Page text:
Rally to legalise medical cannabis

Five-year-old Madison Graham has up to eight severe seizures every day and must wear a helmet to protect her head from injury when she falls.

Madison’s family hopes that if cannabis is legalised, it can be used to help treat her illness.

Her aunty, Lisa Gliddon, said doctors don’t know what causes her seizures but think it’s likely to be a rare form of epilepsy.

“She will be standing and then suddenly drop to the ground,” Ms Gliddon said.

Madison carries an oxygen tank with her because her seizures are so severe she stops breathing.

“The family is desperate to have some normality in her life,” Ms Gliddon told AAP.

Madison and her family attended a rally of about 250 people at the WA Supreme Court Gardens on Sunday, urging the state government to make marijuana available to those who are sick and dying.

Angel Watterson, 13, has juvenile psoriatic arthritis and epilepsy, and told AAP she was hopeful that cannabis would help treat her illness and lessen her pain.

“I just want the government to listen,” she said.

WA Health Minister Kim Hames said in a statement that different state and territory positions on therapeutic goods laws, as well as obligations to international conventions, made it a complex issue.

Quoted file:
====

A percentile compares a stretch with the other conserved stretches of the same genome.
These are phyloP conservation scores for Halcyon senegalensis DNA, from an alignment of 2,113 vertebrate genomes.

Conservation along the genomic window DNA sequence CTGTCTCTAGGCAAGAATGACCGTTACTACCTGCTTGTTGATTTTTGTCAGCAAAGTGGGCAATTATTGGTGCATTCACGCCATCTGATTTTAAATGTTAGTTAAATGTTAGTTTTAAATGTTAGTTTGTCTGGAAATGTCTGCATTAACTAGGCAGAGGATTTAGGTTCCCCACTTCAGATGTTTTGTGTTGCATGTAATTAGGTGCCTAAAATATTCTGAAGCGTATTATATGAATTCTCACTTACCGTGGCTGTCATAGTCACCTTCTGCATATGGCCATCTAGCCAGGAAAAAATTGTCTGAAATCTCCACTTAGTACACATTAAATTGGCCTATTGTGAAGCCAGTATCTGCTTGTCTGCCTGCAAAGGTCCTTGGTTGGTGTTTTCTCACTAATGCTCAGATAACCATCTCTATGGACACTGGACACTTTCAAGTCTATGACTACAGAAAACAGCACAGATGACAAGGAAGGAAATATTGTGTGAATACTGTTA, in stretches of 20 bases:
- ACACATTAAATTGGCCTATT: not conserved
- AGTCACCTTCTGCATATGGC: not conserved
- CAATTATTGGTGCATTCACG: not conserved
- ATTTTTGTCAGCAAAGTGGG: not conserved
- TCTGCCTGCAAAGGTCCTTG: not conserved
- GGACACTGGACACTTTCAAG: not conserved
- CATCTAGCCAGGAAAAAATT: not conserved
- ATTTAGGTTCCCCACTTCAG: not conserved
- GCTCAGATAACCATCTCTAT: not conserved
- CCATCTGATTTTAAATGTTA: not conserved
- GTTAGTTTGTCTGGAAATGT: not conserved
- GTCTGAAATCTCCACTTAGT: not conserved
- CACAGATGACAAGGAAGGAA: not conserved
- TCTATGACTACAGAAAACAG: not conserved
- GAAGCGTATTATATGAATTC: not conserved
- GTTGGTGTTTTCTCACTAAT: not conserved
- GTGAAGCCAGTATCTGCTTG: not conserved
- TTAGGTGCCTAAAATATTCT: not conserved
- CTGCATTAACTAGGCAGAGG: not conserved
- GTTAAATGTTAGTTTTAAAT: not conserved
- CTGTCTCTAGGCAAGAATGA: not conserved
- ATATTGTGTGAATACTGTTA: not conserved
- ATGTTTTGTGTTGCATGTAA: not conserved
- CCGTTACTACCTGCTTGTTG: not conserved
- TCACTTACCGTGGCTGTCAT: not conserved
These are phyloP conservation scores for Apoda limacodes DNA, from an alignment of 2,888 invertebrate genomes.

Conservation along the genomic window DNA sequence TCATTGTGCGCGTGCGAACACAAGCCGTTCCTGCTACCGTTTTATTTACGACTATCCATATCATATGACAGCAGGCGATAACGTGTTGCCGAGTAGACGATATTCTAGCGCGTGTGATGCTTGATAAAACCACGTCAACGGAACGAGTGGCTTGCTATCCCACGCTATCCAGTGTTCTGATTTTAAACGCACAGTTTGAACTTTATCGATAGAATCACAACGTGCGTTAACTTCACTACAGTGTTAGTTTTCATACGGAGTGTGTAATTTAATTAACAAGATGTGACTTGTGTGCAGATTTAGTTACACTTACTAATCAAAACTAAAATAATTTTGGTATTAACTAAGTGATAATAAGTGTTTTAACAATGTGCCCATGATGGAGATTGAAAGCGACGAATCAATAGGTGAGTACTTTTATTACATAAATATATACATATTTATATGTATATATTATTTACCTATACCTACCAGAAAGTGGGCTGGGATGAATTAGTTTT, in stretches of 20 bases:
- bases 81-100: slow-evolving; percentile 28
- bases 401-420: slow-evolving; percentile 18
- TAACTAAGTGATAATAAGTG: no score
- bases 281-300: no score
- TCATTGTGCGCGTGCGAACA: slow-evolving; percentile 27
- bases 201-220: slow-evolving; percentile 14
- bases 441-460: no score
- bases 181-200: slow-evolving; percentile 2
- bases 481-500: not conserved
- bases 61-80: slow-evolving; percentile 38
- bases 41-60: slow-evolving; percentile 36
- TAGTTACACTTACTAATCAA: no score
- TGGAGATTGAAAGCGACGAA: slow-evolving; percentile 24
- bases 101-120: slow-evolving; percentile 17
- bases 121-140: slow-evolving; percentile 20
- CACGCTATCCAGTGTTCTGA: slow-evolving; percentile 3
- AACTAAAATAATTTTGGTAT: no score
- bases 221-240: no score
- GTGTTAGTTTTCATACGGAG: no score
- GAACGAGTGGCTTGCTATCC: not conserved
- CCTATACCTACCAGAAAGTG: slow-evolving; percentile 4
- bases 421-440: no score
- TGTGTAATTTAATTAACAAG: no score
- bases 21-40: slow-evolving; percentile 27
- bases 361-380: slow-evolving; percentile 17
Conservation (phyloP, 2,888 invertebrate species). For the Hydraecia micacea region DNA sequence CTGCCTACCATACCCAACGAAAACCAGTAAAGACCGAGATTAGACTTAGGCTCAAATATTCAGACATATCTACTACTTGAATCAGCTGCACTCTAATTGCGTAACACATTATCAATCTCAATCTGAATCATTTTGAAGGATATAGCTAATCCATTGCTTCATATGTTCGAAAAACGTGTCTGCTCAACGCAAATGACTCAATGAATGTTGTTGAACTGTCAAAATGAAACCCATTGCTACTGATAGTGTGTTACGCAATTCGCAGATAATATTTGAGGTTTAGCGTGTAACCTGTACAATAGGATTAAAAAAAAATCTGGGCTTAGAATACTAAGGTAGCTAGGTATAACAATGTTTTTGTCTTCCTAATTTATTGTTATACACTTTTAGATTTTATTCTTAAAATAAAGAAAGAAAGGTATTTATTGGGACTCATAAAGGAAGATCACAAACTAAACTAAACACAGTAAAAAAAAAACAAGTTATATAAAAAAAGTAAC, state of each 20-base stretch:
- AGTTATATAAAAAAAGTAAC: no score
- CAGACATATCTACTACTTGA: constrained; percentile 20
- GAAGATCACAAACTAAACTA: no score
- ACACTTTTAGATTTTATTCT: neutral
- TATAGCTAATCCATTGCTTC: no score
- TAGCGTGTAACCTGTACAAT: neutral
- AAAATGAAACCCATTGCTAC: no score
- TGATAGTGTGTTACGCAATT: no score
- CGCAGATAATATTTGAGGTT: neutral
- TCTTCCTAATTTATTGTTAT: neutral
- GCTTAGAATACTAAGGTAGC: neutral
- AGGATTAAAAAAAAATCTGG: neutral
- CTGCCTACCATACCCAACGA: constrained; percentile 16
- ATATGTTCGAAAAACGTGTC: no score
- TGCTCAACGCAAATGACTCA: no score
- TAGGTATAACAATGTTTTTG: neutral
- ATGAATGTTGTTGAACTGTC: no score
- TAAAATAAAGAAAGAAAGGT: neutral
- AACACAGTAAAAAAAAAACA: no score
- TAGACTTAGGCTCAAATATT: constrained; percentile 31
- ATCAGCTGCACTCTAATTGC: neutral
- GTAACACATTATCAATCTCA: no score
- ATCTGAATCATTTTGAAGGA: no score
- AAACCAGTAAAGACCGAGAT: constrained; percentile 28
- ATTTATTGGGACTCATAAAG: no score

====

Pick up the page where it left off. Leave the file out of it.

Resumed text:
“There is evidence supporting the benefits of cannabis and its extracts in the treatment of a range of conditions. But the evidence still needs to be of sufficient scientific quality to definitively answer questions about efficacy and safety,” he said.

Dr Hames said he knew of pharmaceutical versions of cannabis derivatives, including an oral spray that could offer medical benefits without the risks of smoking cannabis.

“Research into these potential medicines should be strongly encouraged but we need a national approach,” he said.

Other rallies to promote legalisation of cannabis for medicinal use were also held in other capital cities.

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